So the question must be asked: is this going to come back and haunt us? My view would be yes. The big issues we now face, such as chronic disease and the need for better lifestyle management, make it essential that the NHS engages with public and patients differently, so as to connect better to the communities it serves.
This requires much more local sensitivity in policy and decision-making than we have previously seen. This time localism needs to be real if we are to succeed. And securing this paradigm shift in the balance between centralist and localist policy is, therefore, essential. Yes, standardisation has a part to play if we are to reduce local variations in quality and experience. But only where the evidence says this is the best thing for our patients. It must not get in the way of genuine local engagement and leadership. History shows us, however, that the popular rhetoric of decentralisation has rarely been delivered.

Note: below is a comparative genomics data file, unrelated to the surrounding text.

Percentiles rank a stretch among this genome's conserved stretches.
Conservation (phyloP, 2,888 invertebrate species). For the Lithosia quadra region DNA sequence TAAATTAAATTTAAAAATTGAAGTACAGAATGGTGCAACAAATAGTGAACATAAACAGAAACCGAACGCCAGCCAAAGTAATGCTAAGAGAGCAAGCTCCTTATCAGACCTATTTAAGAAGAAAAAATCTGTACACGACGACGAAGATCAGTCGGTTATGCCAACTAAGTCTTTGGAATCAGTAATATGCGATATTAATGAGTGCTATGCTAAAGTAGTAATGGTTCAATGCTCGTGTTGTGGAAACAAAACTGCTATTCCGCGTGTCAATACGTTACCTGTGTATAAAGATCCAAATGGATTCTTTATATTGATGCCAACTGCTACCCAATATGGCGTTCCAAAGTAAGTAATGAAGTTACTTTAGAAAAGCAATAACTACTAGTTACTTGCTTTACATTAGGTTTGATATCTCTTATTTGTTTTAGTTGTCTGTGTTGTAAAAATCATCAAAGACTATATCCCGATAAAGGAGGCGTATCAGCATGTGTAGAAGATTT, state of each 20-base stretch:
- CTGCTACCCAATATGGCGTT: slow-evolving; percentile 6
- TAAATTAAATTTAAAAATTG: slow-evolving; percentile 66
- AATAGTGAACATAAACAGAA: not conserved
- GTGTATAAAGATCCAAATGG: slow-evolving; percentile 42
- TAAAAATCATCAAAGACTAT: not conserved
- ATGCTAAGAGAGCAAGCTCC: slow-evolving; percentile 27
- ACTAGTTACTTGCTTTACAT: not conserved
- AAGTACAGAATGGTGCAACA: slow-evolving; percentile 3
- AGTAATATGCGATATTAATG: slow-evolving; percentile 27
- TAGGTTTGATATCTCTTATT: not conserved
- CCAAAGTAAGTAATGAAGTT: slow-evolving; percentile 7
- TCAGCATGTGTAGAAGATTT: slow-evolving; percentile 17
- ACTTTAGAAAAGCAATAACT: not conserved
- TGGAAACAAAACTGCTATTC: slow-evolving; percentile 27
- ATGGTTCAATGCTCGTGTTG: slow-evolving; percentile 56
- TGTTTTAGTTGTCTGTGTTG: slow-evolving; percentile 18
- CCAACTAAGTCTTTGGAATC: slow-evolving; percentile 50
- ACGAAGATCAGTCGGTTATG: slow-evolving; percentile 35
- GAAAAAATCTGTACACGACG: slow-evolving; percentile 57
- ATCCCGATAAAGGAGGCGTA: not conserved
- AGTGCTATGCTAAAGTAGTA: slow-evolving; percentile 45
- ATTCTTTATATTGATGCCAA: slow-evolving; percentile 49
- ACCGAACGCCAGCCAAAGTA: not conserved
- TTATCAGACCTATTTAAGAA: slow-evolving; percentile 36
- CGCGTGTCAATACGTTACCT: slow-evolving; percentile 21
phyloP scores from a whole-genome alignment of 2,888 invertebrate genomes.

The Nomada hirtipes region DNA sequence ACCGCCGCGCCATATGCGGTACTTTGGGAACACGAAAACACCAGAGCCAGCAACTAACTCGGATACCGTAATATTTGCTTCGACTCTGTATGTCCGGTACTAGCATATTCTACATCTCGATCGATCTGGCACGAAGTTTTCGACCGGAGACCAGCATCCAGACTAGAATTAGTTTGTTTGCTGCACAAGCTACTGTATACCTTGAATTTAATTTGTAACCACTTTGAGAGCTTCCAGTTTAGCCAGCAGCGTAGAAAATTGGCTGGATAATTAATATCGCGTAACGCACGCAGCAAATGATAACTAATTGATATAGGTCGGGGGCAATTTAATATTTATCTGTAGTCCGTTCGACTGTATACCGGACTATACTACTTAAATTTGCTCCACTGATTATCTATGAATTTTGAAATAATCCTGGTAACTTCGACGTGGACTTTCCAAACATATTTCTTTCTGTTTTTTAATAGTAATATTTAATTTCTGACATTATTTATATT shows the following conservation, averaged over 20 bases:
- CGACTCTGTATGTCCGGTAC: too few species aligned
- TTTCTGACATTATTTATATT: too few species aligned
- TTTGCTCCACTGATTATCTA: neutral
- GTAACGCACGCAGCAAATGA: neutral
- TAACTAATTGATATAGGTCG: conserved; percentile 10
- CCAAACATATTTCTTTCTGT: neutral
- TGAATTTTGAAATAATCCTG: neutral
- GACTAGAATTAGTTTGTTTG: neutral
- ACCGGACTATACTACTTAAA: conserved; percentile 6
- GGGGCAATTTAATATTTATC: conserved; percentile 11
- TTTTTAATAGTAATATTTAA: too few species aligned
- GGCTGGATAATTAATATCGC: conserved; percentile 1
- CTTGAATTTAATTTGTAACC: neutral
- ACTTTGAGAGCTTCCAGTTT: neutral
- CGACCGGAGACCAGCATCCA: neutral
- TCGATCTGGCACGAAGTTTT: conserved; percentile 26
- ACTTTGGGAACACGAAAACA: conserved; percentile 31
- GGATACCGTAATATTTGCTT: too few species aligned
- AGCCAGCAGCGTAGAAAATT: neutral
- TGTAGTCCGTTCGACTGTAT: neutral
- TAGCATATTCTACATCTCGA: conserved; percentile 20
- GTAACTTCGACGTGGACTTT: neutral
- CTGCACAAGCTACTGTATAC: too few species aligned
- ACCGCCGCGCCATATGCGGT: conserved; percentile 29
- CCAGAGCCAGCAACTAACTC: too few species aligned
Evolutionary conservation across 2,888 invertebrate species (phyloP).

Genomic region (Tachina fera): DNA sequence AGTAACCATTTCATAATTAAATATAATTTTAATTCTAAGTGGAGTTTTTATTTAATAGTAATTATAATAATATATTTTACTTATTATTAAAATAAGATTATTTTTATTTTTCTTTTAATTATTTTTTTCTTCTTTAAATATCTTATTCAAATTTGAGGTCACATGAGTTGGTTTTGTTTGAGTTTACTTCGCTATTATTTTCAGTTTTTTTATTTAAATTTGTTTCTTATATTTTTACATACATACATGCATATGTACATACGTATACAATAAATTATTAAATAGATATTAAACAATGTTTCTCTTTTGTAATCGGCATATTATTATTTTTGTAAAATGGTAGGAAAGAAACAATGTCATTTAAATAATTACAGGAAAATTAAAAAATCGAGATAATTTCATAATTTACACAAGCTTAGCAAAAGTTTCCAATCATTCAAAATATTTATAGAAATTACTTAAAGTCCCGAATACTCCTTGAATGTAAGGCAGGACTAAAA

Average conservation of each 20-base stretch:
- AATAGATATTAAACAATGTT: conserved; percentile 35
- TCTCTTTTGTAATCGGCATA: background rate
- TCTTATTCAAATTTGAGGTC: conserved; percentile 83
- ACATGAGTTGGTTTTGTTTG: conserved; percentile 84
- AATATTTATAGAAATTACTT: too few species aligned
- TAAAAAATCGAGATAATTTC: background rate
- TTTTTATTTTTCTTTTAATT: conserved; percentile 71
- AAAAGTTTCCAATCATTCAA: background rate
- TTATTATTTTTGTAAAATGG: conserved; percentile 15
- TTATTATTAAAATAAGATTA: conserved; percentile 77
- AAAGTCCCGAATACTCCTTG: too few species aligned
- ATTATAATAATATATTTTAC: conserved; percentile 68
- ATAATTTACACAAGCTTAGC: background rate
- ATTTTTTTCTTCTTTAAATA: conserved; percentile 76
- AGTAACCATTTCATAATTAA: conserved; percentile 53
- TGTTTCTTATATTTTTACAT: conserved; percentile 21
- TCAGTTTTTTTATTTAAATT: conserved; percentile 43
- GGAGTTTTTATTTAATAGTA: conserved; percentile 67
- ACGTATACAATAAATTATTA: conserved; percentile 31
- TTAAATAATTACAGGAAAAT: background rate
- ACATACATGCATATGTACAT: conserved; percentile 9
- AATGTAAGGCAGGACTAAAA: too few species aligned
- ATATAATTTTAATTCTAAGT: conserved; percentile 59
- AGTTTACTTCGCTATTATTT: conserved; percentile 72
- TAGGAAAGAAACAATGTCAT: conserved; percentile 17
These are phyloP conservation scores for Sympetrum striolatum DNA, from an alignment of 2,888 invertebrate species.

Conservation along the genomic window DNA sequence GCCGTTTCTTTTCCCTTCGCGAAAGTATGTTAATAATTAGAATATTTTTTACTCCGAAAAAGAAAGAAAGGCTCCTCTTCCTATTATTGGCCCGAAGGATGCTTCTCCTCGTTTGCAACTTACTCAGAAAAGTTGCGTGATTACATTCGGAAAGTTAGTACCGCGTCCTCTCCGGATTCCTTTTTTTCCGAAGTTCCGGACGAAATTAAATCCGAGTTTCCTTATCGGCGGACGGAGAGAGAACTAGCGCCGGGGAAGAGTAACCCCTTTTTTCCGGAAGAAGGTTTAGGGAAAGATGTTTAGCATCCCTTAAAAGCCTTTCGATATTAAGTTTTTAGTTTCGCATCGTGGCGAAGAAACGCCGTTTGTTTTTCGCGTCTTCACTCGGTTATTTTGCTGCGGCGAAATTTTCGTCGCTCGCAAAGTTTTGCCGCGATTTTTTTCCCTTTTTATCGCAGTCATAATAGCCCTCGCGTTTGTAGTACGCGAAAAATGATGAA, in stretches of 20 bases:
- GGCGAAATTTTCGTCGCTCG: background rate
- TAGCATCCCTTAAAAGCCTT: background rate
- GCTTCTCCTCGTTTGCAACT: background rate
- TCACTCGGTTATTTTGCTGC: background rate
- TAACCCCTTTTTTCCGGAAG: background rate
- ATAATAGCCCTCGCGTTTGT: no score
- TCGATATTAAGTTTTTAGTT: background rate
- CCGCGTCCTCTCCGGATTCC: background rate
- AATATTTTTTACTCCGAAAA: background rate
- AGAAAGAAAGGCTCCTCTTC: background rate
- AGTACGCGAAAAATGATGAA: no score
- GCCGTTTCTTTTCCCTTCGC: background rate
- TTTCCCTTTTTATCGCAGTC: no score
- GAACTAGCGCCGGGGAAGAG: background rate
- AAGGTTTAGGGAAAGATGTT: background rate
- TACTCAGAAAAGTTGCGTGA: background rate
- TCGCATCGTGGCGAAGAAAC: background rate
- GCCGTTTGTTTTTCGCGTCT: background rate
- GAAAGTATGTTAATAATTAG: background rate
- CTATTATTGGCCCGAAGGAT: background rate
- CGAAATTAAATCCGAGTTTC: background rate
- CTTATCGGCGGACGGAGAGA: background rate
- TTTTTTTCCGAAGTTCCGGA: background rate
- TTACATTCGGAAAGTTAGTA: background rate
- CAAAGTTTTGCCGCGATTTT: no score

In a tax-funded, state-controlled system, the pressure will always be on Ministers and managers to account for the NHS, based on the lowest and poorest performance. Centralisation typically reduces variability, keeps Ministers better-informed and allows them to appear more accountable to their constituents. In the NHS, perhaps more so than in other healthcare systems around the world, the taxpayers and the service-users value fairness and equity above all else. Decentralisation in this environment will always be challenging. So what does all this mean for current policy? Once again, we have a political commitment to decentralise, empower the frontline and allow local priority-setting. But I worry that it will face the same problems that previous attempts to decentralise ran into.
Political courage is a rare commodity. The complexity in the implementation of these reforms may well undermine their localist aspirations. If the shackles of tight centralised performance management do come off, then the depth of the “j-shaped” curve will likely as not be steep. Defensibility of this performance dip will be tricky for Ministers facing an oncoming general election. But only time will tell. And commentators a decade from now will no doubt reflect on the age old healthcare conundrum: to just talk the talk or to really walk the walk of decentralisation.
This essay appears in The next ten years published by Reform.